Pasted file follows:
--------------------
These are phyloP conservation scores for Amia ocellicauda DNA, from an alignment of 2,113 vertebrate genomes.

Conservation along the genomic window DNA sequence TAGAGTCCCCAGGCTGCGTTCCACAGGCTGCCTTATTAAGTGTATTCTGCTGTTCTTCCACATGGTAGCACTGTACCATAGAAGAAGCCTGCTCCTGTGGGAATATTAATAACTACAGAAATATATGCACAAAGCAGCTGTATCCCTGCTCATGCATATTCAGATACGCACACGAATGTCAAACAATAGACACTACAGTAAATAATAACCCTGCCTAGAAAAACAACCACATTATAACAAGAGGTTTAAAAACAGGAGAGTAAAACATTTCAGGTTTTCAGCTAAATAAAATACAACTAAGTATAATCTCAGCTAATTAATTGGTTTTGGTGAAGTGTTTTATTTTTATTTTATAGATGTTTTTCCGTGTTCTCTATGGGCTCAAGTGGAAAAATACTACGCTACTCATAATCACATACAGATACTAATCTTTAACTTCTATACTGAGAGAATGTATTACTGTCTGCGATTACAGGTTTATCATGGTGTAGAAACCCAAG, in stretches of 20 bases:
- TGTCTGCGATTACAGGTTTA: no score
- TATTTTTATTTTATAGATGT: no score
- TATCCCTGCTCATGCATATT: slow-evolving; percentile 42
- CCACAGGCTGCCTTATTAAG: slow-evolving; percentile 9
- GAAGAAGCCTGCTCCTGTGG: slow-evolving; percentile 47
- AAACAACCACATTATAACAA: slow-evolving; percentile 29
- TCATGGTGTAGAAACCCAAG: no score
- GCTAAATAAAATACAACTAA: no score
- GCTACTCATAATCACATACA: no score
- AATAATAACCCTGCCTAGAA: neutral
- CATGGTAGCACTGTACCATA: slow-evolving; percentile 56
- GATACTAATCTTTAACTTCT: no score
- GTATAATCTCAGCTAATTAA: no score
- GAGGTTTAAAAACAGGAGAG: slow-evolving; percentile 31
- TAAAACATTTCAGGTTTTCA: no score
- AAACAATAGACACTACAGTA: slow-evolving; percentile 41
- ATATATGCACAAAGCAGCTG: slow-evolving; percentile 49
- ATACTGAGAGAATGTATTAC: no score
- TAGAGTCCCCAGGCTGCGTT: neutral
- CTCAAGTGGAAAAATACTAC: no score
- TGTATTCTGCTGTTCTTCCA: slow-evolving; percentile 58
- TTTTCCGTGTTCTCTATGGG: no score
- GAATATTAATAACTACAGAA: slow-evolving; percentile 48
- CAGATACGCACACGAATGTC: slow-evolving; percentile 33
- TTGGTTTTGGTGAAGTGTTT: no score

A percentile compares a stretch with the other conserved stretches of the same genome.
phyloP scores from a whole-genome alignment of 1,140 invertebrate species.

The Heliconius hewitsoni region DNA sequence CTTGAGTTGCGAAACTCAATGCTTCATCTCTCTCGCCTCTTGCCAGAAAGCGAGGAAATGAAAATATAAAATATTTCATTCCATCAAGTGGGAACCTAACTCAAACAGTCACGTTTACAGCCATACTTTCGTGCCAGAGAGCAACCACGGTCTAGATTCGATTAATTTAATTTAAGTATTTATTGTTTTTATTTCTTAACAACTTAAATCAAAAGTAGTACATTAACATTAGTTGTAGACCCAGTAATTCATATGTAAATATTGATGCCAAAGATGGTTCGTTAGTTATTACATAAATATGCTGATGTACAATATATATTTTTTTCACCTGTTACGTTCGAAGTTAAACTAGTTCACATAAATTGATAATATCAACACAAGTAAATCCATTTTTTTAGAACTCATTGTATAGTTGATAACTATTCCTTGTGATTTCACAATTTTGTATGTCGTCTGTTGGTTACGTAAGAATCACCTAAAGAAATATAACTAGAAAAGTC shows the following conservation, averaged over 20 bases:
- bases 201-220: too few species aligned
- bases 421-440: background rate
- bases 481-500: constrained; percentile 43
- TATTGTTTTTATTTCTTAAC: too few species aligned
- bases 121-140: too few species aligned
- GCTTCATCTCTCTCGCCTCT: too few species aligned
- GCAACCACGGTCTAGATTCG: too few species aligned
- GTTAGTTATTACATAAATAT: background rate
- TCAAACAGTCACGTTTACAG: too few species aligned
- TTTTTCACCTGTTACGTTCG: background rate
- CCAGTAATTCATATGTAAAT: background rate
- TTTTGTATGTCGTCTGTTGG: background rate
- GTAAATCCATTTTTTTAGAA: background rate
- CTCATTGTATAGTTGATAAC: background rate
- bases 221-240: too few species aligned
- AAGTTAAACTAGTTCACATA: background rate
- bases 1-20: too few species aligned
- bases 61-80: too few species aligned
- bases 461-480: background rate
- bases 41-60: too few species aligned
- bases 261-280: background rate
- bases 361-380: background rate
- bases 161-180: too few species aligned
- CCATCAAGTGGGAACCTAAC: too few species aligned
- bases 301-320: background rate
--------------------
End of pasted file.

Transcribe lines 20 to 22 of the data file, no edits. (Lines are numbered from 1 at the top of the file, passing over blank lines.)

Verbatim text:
- ATACTGAGAGAATGTATTAC: no score
- TAGAGTCCCCAGGCTGCGTT: neutral
- CTCAAGTGGAAAAATACTAC: no score